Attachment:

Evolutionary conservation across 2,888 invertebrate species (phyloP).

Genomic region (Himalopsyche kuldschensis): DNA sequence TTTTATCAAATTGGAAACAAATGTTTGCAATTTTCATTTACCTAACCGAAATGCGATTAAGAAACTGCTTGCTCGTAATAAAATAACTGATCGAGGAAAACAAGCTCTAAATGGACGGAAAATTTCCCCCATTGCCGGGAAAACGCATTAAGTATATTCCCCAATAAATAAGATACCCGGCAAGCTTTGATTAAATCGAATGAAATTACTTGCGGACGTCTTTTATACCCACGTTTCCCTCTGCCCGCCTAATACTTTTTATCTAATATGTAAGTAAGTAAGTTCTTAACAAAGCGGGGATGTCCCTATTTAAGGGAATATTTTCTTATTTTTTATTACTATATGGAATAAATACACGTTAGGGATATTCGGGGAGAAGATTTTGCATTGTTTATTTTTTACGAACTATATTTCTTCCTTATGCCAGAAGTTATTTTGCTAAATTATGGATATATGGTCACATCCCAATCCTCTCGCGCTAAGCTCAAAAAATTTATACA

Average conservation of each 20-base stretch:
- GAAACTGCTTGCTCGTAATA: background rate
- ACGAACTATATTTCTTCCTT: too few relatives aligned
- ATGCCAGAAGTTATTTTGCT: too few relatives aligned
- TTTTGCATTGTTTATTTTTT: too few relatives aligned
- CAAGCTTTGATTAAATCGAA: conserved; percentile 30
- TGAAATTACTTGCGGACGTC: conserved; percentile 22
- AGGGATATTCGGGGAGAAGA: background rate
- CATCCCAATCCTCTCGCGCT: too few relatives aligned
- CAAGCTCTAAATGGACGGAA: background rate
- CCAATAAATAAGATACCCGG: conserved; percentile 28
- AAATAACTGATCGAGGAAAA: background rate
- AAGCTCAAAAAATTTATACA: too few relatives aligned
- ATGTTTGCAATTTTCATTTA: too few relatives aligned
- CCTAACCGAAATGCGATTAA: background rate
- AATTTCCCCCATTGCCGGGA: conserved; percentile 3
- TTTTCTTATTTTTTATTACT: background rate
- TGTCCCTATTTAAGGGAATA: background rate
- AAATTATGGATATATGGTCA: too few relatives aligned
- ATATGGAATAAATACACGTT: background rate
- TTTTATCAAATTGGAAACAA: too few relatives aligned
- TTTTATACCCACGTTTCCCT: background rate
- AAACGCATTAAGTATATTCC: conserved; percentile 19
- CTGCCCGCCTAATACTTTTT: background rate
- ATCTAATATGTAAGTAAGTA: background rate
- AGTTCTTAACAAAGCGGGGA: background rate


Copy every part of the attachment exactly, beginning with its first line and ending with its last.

Evolutionary conservation across 2,888 invertebrate species (phyloP).

Genomic region (Himalopsyche kuldschensis): DNA sequence TTTTATCAAATTGGAAACAAATGTTTGCAATTTTCATTTACCTAACCGAAATGCGATTAAGAAACTGCTTGCTCGTAATAAAATAACTGATCGAGGAAAACAAGCTCTAAATGGACGGAAAATTTCCCCCATTGCCGGGAAAACGCATTAAGTATATTCCCCAATAAATAAGATACCCGGCAAGCTTTGATTAAATCGAATGAAATTACTTGCGGACGTCTTTTATACCCACGTTTCCCTCTGCCCGCCTAATACTTTTTATCTAATATGTAAGTAAGTAAGTTCTTAACAAAGCGGGGATGTCCCTATTTAAGGGAATATTTTCTTATTTTTTATTACTATATGGAATAAATACACGTTAGGGATATTCGGGGAGAAGATTTTGCATTGTTTATTTTTTACGAACTATATTTCTTCCTTATGCCAGAAGTTATTTTGCTAAATTATGGATATATGGTCACATCCCAATCCTCTCGCGCTAAGCTCAAAAAATTTATACA

Average conservation of each 20-base stretch:
- GAAACTGCTTGCTCGTAATA: background rate
- ACGAACTATATTTCTTCCTT: too few relatives aligned
- ATGCCAGAAGTTATTTTGCT: too few relatives aligned
- TTTTGCATTGTTTATTTTTT: too few relatives aligned
- CAAGCTTTGATTAAATCGAA: conserved; percentile 30
- TGAAATTACTTGCGGACGTC: conserved; percentile 22
- AGGGATATTCGGGGAGAAGA: background rate
- CATCCCAATCCTCTCGCGCT: too few relatives aligned
- CAAGCTCTAAATGGACGGAA: background rate
- CCAATAAATAAGATACCCGG: conserved; percentile 28
- AAATAACTGATCGAGGAAAA: background rate
- AAGCTCAAAAAATTTATACA: too few relatives aligned
- ATGTTTGCAATTTTCATTTA: too few relatives aligned
- CCTAACCGAAATGCGATTAA: background rate
- AATTTCCCCCATTGCCGGGA: conserved; percentile 3
- TTTTCTTATTTTTTATTACT: background rate
- TGTCCCTATTTAAGGGAATA: background rate
- AAATTATGGATATATGGTCA: too few relatives aligned
- ATATGGAATAAATACACGTT: background rate
- TTTTATCAAATTGGAAACAA: too few relatives aligned
- TTTTATACCCACGTTTCCCT: background rate
- AAACGCATTAAGTATATTCC: conserved; percentile 19
- CTGCCCGCCTAATACTTTTT: background rate
- ATCTAATATGTAAGTAAGTA: background rate
- AGTTCTTAACAAAGCGGGGA: background rate